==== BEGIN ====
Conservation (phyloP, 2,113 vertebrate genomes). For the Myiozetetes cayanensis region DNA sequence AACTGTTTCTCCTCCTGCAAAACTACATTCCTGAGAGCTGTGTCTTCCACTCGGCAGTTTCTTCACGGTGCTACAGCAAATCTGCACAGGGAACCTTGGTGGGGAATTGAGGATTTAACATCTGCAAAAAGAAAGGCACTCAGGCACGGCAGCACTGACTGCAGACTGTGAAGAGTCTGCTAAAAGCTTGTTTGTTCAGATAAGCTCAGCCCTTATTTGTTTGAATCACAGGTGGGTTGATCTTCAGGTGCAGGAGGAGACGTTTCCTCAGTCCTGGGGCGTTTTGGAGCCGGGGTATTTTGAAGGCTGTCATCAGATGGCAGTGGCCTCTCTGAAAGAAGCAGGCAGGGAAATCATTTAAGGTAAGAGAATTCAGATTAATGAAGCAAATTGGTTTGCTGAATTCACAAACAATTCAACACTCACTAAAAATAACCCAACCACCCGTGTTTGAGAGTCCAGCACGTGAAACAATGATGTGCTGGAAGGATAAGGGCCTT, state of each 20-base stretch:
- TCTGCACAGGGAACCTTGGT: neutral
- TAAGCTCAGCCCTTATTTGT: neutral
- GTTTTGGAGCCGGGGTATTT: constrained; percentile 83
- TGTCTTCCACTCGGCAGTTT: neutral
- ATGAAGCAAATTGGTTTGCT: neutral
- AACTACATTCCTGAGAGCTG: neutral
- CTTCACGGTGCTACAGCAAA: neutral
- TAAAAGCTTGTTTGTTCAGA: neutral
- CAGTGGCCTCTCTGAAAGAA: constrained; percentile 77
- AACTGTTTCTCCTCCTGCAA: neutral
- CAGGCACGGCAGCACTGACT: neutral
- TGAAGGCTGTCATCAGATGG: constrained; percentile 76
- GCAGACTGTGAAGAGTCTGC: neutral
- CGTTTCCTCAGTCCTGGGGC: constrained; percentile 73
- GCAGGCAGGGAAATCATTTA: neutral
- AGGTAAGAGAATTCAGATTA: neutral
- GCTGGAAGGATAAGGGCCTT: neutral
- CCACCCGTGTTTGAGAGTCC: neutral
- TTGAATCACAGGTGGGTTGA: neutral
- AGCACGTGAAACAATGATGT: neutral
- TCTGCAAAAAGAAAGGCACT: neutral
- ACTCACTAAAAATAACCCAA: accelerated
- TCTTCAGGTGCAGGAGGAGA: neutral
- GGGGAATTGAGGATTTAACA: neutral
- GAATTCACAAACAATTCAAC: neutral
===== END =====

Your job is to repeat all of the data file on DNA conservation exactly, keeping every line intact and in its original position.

Conservation (phyloP, 2,113 vertebrate genomes). For the Myiozetetes cayanensis region DNA sequence AACTGTTTCTCCTCCTGCAAAACTACATTCCTGAGAGCTGTGTCTTCCACTCGGCAGTTTCTTCACGGTGCTACAGCAAATCTGCACAGGGAACCTTGGTGGGGAATTGAGGATTTAACATCTGCAAAAAGAAAGGCACTCAGGCACGGCAGCACTGACTGCAGACTGTGAAGAGTCTGCTAAAAGCTTGTTTGTTCAGATAAGCTCAGCCCTTATTTGTTTGAATCACAGGTGGGTTGATCTTCAGGTGCAGGAGGAGACGTTTCCTCAGTCCTGGGGCGTTTTGGAGCCGGGGTATTTTGAAGGCTGTCATCAGATGGCAGTGGCCTCTCTGAAAGAAGCAGGCAGGGAAATCATTTAAGGTAAGAGAATTCAGATTAATGAAGCAAATTGGTTTGCTGAATTCACAAACAATTCAACACTCACTAAAAATAACCCAACCACCCGTGTTTGAGAGTCCAGCACGTGAAACAATGATGTGCTGGAAGGATAAGGGCCTT, state of each 20-base stretch:
- TCTGCACAGGGAACCTTGGT: neutral
- TAAGCTCAGCCCTTATTTGT: neutral
- GTTTTGGAGCCGGGGTATTT: constrained; percentile 83
- TGTCTTCCACTCGGCAGTTT: neutral
- ATGAAGCAAATTGGTTTGCT: neutral
- AACTACATTCCTGAGAGCTG: neutral
- CTTCACGGTGCTACAGCAAA: neutral
- TAAAAGCTTGTTTGTTCAGA: neutral
- CAGTGGCCTCTCTGAAAGAA: constrained; percentile 77
- AACTGTTTCTCCTCCTGCAA: neutral
- CAGGCACGGCAGCACTGACT: neutral
- TGAAGGCTGTCATCAGATGG: constrained; percentile 76
- GCAGACTGTGAAGAGTCTGC: neutral
- CGTTTCCTCAGTCCTGGGGC: constrained; percentile 73
- GCAGGCAGGGAAATCATTTA: neutral
- AGGTAAGAGAATTCAGATTA: neutral
- GCTGGAAGGATAAGGGCCTT: neutral
- CCACCCGTGTTTGAGAGTCC: neutral
- TTGAATCACAGGTGGGTTGA: neutral
- AGCACGTGAAACAATGATGT: neutral
- TCTGCAAAAAGAAAGGCACT: neutral
- ACTCACTAAAAATAACCCAA: accelerated
- TCTTCAGGTGCAGGAGGAGA: neutral
- GGGGAATTGAGGATTTAACA: neutral
- GAATTCACAAACAATTCAAC: neutral